Glass powders are widely used as pozzolans in concrete. A pozzolan is an amorphous mineral that is not cementitious by itself, but when added to a concrete mix it reacts like the cement powder to form the cement binder called calcium silicate hydrate, CSH. The glass pozzolan therefore is used to replace 10-30 percent of the cement powder.
Chemically, the reason this works so well is that when you add water to cement, about 80 percent of the hydrated cement turns into the strength building CSH, while 20 percent turns into useless lime (CaOH). The lime causes efflorescence, which is an annoying whitish buildup on the surface of concrete that obscures color and takes away from the aesthetics of concretes and mortars.
It all starts when you add water to the mix of cement powder, pozzolans, and aggregates. The glass pozzolan starts to dissolve in the high pH environment of the concrete and begins reacting with the lime to form additional CSH while serving to diminish the efflorescence problem. So if 20 percent of the cement powder is replaced with a glass powder, less lime is produced and the lime that is produced is mostly converted to CSH by the reaction with the pozzolan.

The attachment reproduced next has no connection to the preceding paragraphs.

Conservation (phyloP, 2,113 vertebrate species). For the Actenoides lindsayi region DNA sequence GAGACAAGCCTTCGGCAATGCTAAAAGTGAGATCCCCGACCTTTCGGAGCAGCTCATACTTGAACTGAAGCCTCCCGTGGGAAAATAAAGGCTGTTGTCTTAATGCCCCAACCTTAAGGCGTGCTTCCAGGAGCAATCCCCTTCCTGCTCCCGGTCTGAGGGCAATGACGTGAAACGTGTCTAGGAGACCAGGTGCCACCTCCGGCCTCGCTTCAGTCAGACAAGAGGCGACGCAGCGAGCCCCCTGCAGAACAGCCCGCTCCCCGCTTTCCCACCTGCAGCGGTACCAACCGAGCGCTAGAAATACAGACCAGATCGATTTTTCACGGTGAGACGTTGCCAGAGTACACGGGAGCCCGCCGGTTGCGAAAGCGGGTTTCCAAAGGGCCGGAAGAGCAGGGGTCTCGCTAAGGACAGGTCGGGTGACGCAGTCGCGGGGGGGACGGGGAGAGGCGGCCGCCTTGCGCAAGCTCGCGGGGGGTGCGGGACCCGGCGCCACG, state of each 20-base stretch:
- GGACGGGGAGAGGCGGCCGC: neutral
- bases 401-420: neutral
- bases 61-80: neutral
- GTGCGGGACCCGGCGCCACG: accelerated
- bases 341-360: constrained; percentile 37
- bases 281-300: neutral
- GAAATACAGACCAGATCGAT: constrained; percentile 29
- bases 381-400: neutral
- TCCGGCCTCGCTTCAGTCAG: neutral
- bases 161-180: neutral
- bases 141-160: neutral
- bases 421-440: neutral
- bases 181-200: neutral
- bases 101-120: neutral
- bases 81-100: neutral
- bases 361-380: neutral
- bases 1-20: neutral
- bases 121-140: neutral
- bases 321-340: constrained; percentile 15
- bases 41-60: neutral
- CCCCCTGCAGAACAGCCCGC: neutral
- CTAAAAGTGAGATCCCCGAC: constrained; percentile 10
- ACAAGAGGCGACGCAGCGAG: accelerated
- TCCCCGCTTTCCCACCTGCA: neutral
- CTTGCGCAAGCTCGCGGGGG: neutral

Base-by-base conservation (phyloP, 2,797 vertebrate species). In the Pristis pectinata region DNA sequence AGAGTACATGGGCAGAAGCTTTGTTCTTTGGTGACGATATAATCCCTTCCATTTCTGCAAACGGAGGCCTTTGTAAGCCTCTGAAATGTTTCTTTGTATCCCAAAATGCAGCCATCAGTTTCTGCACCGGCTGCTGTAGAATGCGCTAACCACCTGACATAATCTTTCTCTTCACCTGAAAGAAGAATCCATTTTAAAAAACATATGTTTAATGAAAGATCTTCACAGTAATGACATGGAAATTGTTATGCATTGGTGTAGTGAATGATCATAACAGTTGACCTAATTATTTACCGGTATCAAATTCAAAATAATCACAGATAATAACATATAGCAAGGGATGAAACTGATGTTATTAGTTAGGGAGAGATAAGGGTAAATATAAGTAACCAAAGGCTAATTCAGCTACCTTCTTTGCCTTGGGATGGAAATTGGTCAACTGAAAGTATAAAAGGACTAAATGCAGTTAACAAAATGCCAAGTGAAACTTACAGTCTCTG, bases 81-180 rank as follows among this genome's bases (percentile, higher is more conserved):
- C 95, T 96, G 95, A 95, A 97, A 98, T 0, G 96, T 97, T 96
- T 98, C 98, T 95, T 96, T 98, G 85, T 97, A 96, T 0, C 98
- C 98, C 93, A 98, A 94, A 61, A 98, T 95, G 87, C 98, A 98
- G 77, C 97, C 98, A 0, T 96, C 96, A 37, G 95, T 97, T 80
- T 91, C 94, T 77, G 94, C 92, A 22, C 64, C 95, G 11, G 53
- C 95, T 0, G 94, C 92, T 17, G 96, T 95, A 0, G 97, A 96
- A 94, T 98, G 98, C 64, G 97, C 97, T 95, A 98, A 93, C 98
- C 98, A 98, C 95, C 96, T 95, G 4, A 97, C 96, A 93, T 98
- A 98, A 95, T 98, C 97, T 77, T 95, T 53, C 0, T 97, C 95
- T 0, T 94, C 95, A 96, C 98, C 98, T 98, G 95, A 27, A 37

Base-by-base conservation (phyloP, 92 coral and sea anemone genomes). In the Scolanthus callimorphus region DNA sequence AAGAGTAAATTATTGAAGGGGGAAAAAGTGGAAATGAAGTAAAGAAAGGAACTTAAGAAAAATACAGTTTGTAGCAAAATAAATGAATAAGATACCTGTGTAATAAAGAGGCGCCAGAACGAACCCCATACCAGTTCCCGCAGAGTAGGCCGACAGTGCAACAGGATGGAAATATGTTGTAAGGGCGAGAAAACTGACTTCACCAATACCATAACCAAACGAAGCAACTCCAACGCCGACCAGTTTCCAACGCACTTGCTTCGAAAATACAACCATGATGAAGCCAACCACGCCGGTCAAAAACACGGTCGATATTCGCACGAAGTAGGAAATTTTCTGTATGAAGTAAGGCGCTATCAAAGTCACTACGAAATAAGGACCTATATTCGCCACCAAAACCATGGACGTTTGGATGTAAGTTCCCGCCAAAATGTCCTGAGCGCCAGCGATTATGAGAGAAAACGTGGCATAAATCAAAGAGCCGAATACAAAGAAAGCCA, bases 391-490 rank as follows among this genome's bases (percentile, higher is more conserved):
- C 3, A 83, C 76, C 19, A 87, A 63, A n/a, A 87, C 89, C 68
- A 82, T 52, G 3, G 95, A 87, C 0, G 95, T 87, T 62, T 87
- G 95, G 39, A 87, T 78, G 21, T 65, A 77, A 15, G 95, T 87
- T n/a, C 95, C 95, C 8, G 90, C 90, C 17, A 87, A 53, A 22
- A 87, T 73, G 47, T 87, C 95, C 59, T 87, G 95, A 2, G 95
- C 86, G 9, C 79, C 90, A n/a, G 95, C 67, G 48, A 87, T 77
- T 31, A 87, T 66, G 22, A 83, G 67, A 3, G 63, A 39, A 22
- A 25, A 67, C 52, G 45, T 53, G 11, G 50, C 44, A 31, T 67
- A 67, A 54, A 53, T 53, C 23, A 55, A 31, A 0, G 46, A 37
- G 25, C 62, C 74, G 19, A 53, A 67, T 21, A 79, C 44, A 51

The net effect is stronger, more durable concrete with less efflorescence issues. Other widely known pozzolans are fly ash, silica fume, and metakaolin.
Vitro Minerals three types of glass pozzolans includes VCAS, which is a very white low alkali glass used for decorative concrete; ACAS, which is a pozzolan derived from post consumer bottle glass; and HR 50 Fumed Nanosilica, which is an extremely reactive, very white pozzolan that can replace silica fume or metakaolin.